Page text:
AbstractFishermen in the UK face a range of administrative, socioeconomic and environmental challenges that affect the financial performance, and ultimate viability of their businesses. These challenges are particularly salient within the ‘inshore sector’; those vessels of less than ten metres in length which account for over-three quarters of the domestic fleet. While diversification of fishing activity is a well-established response to such challenges, the opportunity to exploit alternative fishing grounds and stocks is increasingly constrained by management controls. An alternative response is to develop strategies that are not subject to restrictions on fishing effort and output. These strategies include diversifying into activities that maintain a link with fishing (i.e. fisheries diversification), and seeking complementary employment outside of the fishing industry (i.e. multiple-job holding). Despite the potential contribution of such strategies to the sustainability of individual fishing businesses and fishing communities, this remains an area that has received limited academic attention to date. This thesis seeks to make an original contribution to knowledge by examining how fishermen in the English Channel respond to challenges upon financial performance; and exploring the practices, motivations and constraints of engaging in fisheries diversification and multiple-job holding.
The research design adopted in this study comprises a mixed method approach formed of three distinct phases: an inventory of existing fisheries diversification activities; a survey of fishermen and industry stakeholders; and a qualitative phase of research with fishermen. The results of the inventory reveal that fisheries diversification is historically well established among fishermen in the Channel and is currently practised in a range of forms. The type of diversification practised is found to be subject to a range of factors, including geographical location; market demand; and the characteristics of individual fishermen. Additionally, a number of key constraints were identified that may deter fishermen from adopting this strategy. The relative importance of these constraints was examined in a survey of fisherman and non-fishing stakeholders using the Analytic Hierarchy Process. The results revealed that respondents attributed similar levels of importance to administrative, economic and social constraints, and lack of opportunities; but considered lack of information to be relatively unimportant.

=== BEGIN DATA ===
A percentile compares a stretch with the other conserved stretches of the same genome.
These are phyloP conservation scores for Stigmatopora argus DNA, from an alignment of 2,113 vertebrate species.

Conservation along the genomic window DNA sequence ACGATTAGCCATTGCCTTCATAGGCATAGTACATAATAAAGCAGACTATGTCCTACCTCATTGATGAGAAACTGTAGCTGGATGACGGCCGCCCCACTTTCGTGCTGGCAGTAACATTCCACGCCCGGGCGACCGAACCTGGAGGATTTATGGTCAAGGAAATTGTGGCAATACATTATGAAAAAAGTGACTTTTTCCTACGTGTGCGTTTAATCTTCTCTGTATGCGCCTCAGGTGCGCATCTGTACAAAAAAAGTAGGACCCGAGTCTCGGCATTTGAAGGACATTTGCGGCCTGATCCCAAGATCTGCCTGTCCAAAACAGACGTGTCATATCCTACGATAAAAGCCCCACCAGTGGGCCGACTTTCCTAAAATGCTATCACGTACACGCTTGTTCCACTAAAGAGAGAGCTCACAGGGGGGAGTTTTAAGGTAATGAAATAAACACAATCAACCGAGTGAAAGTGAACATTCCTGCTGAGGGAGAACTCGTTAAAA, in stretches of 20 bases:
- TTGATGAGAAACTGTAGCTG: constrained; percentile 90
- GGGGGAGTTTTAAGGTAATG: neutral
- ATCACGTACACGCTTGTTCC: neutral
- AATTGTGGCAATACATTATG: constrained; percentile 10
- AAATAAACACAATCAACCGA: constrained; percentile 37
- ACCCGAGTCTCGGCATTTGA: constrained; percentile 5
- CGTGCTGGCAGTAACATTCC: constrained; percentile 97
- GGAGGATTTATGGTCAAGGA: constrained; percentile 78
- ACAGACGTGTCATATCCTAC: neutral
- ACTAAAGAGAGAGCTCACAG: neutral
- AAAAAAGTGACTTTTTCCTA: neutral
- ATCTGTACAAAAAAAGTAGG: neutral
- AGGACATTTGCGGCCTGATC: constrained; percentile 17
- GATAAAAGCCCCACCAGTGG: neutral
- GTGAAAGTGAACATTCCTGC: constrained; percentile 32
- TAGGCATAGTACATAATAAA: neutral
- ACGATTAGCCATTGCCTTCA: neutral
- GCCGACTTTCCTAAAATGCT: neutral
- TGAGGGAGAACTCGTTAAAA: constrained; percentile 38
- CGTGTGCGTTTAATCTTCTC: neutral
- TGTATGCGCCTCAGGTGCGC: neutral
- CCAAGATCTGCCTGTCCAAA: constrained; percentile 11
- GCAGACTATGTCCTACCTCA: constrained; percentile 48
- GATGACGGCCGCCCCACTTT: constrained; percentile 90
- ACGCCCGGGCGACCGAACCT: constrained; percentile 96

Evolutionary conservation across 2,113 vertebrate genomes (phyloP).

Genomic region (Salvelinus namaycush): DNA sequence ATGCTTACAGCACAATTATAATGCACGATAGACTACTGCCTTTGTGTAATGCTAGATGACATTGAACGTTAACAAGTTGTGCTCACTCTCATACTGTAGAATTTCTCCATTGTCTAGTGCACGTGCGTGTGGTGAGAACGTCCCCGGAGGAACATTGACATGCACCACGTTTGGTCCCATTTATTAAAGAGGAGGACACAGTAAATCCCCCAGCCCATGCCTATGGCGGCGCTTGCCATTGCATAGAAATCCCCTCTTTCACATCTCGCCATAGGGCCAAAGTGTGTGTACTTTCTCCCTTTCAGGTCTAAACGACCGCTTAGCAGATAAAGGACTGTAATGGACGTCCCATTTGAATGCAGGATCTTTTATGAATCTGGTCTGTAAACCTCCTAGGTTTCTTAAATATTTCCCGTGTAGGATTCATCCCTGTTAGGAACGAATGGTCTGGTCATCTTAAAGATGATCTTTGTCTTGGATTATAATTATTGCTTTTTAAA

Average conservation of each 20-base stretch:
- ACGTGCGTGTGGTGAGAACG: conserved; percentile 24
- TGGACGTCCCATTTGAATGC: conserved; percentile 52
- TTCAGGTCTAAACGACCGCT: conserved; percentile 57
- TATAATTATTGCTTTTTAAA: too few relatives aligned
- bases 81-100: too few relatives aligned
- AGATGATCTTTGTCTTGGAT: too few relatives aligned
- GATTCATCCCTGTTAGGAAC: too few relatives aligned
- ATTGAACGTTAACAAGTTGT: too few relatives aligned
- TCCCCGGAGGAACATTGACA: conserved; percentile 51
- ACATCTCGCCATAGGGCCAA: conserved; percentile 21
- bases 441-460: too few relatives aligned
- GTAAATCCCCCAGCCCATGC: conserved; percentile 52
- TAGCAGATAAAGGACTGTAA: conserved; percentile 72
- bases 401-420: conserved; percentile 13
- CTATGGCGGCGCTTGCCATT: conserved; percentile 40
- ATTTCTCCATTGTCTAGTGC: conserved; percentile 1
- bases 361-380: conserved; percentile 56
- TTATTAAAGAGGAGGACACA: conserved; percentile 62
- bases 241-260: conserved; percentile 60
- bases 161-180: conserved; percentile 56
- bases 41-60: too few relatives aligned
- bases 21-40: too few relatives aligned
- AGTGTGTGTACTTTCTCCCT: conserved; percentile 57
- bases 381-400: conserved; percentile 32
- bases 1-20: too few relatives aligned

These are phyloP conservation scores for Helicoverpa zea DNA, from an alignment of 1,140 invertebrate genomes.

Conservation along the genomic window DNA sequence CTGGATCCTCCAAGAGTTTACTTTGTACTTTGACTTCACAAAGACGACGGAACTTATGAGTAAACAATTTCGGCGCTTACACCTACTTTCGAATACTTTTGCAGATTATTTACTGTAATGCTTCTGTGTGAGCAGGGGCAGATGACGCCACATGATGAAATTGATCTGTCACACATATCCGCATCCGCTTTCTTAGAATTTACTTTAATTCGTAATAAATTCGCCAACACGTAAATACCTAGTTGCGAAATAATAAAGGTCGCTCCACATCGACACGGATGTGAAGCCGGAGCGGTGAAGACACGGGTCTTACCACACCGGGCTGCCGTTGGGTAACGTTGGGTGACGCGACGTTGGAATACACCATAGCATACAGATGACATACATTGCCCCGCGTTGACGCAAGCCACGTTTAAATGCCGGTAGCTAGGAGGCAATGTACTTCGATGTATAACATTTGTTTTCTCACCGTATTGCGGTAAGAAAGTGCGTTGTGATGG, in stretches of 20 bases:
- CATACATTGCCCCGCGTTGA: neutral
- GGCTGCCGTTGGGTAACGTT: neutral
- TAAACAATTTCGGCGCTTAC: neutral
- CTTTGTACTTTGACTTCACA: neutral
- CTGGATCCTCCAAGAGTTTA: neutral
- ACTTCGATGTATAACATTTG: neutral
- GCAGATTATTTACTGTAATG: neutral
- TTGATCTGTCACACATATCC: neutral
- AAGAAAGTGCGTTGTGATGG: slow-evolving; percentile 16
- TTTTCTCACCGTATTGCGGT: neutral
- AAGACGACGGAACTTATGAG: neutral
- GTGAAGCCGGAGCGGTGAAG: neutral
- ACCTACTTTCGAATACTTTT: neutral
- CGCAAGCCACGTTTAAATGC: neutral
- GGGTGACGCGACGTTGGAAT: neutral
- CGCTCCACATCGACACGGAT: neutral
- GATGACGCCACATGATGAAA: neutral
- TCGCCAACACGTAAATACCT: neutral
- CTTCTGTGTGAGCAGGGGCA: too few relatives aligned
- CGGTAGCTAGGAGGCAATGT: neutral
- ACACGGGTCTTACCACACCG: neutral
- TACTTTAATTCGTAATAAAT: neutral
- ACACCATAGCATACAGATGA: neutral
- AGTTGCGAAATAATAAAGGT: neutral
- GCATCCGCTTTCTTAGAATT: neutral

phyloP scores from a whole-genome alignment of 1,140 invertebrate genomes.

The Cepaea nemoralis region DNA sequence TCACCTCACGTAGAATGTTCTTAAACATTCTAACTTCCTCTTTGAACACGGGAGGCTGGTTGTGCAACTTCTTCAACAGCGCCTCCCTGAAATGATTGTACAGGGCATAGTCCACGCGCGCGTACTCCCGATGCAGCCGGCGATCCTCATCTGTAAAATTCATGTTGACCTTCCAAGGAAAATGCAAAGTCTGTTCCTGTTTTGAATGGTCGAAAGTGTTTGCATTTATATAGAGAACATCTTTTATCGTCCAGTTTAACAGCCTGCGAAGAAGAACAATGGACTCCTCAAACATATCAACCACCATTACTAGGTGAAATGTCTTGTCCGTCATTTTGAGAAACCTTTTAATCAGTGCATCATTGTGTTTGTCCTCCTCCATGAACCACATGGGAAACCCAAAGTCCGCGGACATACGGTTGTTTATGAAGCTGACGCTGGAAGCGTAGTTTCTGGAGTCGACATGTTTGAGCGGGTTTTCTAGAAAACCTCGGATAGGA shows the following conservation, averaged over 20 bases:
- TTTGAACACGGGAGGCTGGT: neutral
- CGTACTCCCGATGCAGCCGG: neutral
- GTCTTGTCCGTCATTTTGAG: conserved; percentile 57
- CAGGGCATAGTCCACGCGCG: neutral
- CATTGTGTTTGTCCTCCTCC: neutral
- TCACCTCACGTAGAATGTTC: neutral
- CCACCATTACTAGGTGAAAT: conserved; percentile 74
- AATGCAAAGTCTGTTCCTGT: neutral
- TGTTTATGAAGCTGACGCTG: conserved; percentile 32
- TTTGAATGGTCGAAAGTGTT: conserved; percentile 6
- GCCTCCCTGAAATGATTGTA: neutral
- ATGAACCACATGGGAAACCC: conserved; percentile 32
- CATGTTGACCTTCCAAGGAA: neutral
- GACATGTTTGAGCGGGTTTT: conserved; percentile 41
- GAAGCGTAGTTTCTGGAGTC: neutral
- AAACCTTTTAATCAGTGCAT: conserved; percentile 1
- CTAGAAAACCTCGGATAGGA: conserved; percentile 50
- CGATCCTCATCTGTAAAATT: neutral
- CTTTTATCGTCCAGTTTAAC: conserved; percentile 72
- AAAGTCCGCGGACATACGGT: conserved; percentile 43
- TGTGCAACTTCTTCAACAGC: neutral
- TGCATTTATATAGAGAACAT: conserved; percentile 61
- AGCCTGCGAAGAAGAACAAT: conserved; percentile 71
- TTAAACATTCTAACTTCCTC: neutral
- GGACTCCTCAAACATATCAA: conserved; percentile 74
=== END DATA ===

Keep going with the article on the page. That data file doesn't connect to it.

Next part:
Through the analysis of qualitative data, a conceptual framework is developed to understand the main challenges faced by Channel fishermen and the strategies they adopt in response. The framework demonstrates that the challenges faced by fishermen, the impact upon their businesses and the types of response developed are shaped by the interaction of three environmental ‘contexts’. These relate to attributes of the individual fisherman; the characteristics of their fishing business; and the external environment within which they operate. The model indicates that the strategies adopted in response to challenges upon financial performance follow a hierarchical structure: fishermen are most likely to respond by adapting their fishing practices, prior to considering a strategy of fisheries diversification. In contrast, multiple-job holding is not widely practised nor regarded by fisherman as a viable response strategy. To this end, a recommendation is made to support fishermen in both improving the profitability of their fishing businesses, and developing complementary sources of income where viable.
|Date of Award||Jan 2013|
|Supervisor||Alan Collins (Supervisor), Helen Jane Glenn (Supervisor) & Trond Bjorndal (Supervisor)|